SCOTTISH Athletics’ head coach Stephen Maguire insists his impending departure will not derail the nation’s push for Commonwealth glory this summer.
The Northern Irishman has been appointed to a senior coaching role within British Athletics, taking charge of sprints, sprint hurdles and relays. He will take up that position directly after this summer’s showpiece occasion in Glasgow, but – for now – his full focus is on boosting Scotland’s medal tally.
Maguire said: “When I took the job back in 2012, I spoke about the need to improve upon our showing on the big stage. That hasn’t changed. Naturally I’m delighted that British Athletics have seen something in my work, but I’m really not looking beyond the summer. Our intention here remains the same – to ensure the Scottish athletes have the support and technical structures in place to help them deliver in Glasgow.”
Maguire’s early track and field career began in long jump, before injury curtailed his own personal ambitions. But the knowledge he accrued in those formative years laid the foundations for a successful coaching career. “The two disciplines (long jump and sprints) do have similarities,” he explains. “Physical power is important, but the start is absolutely crucial. If you take a block start, for example. That’s a skill that can be taught and can be learned, by just making small, gradual adjustments over a period of time.”
Maguire initially came to prominence as coach of Irish Paralympic star Jason Smyth, and was appointed as Director of Coaching to Irish Athletics in 2006. Maintaining his ties with the young Derry athlete, the pair travelled to the United States in 2009 to seek new ways to develop and improve ahead of London 2012. This was little over a year after Smyth bagged two gold medals in Beijing.
Having established a connection with Lance Brauman (coach of legendary Olympic gold medallists such as the USA’s Tyson Gay, Trinidad’s Keston Bledman and Jamaica’s Veronica Campbell-Brown) on the international athletics circuit, the pair were invited over to Florida. What began as a watch and learn brief soon morphed into something different. “It started off really by accident. I was coaching Jason as we were pretty isolated in Ireland. I had become friendly with Lance and he invited us across. It was just a case of coming over to train. And then we both decided – me as a coach and Jason as an athlete – to integrate with the group, so I was able to be there to help Lance.”
By “help” he means Brauman made him second in command at the National Training Centre at Clermont, Florida. “It was a really good time, I learned a lot just from being in that high performance environment. Being surrounded by world-class athletes, guys who have run sub 10 and 20 seconds for the 100 meters and the 200 metres, and realising that you fit in was much more important than anything. They were asking my advice and responding to my suggestions. I feel very privileged to have been there and to be involved with athletes of that calibre.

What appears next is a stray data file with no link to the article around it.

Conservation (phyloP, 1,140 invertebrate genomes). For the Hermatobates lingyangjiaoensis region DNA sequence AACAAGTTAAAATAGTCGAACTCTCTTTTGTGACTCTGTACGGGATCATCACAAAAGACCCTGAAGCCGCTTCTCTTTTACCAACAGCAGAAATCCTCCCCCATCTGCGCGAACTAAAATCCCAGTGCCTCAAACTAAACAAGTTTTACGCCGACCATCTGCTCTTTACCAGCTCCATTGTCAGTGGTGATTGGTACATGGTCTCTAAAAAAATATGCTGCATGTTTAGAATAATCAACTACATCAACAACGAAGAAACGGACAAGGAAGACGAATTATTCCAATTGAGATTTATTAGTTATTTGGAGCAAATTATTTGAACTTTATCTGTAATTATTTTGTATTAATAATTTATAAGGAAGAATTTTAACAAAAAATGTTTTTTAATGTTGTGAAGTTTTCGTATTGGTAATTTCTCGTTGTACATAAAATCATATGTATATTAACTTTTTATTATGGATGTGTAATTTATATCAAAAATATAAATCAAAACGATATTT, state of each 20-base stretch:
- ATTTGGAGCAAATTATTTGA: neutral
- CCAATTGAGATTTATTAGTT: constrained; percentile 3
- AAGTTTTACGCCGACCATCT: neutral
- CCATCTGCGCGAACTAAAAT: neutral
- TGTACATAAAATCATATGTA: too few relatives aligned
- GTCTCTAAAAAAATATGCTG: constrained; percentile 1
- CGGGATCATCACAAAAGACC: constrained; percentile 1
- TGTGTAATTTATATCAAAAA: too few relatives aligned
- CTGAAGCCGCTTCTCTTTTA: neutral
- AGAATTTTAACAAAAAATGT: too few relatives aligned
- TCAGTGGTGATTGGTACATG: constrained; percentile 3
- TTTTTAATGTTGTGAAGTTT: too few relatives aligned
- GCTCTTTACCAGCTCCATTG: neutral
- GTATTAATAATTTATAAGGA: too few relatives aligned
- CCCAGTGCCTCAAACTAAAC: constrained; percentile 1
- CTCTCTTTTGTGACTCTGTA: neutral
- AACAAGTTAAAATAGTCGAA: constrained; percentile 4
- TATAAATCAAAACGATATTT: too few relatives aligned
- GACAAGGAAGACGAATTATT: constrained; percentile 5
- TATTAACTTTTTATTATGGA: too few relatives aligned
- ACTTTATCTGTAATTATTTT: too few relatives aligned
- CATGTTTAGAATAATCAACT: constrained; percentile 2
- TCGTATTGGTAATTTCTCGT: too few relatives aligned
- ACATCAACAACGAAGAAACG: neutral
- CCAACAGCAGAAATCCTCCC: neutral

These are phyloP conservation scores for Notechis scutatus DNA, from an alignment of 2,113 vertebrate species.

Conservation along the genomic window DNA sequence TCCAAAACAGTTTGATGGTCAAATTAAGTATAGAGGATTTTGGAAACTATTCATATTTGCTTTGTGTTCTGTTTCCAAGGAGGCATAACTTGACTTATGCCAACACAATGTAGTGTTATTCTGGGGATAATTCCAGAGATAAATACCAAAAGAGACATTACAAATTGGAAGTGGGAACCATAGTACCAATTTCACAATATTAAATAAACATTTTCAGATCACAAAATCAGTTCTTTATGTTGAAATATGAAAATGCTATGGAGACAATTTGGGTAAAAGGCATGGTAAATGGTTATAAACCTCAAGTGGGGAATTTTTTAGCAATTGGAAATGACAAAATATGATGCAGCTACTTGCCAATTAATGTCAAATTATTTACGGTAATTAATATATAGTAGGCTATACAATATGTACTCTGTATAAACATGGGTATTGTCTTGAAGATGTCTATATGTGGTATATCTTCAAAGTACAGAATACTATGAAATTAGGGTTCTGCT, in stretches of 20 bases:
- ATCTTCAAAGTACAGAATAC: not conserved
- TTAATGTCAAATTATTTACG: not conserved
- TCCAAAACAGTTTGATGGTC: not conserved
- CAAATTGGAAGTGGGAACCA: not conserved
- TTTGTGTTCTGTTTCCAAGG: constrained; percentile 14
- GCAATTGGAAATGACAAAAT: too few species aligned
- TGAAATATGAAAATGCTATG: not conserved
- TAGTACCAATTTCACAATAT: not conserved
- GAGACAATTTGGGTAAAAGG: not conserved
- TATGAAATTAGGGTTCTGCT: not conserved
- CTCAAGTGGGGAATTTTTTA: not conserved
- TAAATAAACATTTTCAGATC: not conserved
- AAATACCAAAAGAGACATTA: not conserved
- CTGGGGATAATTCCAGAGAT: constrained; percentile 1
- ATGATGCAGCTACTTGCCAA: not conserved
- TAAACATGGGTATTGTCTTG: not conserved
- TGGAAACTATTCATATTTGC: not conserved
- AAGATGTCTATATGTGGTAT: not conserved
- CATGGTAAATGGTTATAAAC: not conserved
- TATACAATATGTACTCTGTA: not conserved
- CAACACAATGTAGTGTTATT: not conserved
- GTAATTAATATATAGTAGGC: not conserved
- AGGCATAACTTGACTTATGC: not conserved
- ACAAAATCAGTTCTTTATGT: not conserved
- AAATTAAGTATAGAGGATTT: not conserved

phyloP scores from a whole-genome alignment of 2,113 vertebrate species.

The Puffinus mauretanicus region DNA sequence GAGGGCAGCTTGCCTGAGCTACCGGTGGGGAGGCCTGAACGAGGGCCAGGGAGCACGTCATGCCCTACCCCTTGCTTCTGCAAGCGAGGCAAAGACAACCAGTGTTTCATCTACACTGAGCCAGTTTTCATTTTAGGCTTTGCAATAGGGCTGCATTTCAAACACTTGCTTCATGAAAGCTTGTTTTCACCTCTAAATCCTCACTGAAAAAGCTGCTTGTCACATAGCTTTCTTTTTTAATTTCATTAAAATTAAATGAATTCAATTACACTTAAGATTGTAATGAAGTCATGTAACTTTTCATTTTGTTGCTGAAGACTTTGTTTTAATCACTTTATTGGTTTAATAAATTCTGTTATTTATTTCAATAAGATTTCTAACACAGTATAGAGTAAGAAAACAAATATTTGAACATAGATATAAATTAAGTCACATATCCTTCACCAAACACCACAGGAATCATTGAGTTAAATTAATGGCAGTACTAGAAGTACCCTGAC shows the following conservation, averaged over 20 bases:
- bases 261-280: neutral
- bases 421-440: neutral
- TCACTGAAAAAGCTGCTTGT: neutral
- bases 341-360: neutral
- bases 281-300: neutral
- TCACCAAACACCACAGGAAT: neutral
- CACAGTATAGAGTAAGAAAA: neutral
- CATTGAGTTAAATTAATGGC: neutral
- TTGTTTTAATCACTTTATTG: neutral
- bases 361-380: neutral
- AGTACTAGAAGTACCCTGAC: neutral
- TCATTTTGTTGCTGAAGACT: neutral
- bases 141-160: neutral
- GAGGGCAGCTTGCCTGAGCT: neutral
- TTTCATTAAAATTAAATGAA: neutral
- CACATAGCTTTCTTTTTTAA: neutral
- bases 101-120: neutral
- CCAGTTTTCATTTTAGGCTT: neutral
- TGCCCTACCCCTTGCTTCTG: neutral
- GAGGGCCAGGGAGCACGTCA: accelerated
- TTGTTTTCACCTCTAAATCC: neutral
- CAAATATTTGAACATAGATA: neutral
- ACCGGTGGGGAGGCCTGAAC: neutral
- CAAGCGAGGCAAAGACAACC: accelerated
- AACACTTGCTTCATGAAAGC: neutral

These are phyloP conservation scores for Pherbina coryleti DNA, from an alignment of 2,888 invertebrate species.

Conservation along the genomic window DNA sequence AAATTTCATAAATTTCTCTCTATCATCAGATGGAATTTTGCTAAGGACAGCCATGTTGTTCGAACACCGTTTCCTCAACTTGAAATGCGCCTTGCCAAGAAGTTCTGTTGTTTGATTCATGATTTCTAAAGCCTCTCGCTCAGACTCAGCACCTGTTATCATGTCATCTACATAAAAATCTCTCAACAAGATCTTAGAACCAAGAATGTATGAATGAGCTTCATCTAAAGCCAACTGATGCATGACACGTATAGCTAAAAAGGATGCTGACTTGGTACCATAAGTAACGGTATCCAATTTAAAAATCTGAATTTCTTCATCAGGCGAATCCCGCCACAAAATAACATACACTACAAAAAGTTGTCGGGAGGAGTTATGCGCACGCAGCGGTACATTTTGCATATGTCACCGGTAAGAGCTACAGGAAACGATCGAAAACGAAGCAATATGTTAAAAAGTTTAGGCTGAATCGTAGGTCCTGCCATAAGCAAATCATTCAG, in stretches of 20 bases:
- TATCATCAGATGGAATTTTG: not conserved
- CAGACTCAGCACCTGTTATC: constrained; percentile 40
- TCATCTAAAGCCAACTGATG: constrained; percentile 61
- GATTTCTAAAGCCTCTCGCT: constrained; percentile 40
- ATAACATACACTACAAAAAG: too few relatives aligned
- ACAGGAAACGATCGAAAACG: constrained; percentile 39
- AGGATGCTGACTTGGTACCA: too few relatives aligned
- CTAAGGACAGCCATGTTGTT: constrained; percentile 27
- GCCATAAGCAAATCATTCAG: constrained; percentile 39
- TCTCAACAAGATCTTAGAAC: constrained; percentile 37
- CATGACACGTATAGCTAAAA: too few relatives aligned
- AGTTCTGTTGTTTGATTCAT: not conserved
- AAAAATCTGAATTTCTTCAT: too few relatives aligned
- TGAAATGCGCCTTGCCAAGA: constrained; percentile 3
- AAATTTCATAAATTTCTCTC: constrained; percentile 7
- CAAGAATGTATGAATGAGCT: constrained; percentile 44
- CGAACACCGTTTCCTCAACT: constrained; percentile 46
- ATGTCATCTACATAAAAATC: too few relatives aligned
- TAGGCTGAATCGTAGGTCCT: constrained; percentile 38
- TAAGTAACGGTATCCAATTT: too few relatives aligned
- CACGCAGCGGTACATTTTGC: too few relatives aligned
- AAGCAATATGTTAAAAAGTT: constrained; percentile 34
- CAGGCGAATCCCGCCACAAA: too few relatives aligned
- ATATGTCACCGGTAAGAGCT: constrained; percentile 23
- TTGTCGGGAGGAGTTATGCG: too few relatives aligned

“The interesting fact is the work ethic. It’s their attention to detail. They aren’t doing anything out of the ordinary. They are just incredibly hard workers who look after themselves and take a lot of personal responsibility for what they need to do as athletes.”
That focus on hard work – even if it only results in small, incremental improvement in the initial stages – is a theme Maguire returns to time and again. Jessica Ennis’s coach, Toni Minichiello, would be a disciple of that school of thought, and Maguire is delighted that he has agreed to share some of his expertise at the upcoming National Coach Development weekend, which gets underway in Glasgow on Saturday 22 March.
“The opportunity to have the coach who took Jessica Ennis from a young champion to an Olympic athlete is fantastic for us. It’s unique, in the sense that he has been with her the whole way. So he’s going to be very interesting to listen to. It hasn’t been this straight line of progression that people might think. It’s been hard work for him, he’s had to change and adapt as much as she has, in many respects.”
Fast forward to this summer and Maguire is bullish about Scotland’s chances of success at the Games. Soon after taking the job in 2012, he spoke about seven to eight athletes in the Scotland squad having podium potential. He now believes the number to be closer to ten or 12. Chris O’Hare, Eilidh Child, Laura Muir, Lynsey Sharp and Eilish McColgan should be names already familiar to observers with even a passing interest in Scottish athletics. To that quintet, Maguire would also add high jumpers Stephen and Allan Smith, plus Jayne Nisbet and Emma Nuttall. “They are reaching heights that will put them in the reckoning for a medal and they have to be considered serious candidates,” he said. Hammer throwers Mark Dry and Andy Frost will also come into contention. “They are both ranked top four in the Commonwealth, so you can’t disregard what they are doing either. They have a great chance. If you look at the Paralympic end, Libby Clegg is currently ranked No 1 in the Commonwealth.”
Factor in home advantage and it’s clear to see why Maguire is in such upbeat mood.
“We had a wee taste of what it could be like at the recent Indoor International meet at the Emirates Arena in Glasgow,” he explains. “Those 5,000 home fans really got behind our athletes and Laura Muir, Chris O’Hare and Guy Learmonth stepped up in a big way. It is a host games, it’s on our own doorstep and we’ll have the legendary ‘Hampden Roar’ with 40-50,000 Scottish fans behind us. We’re ready.”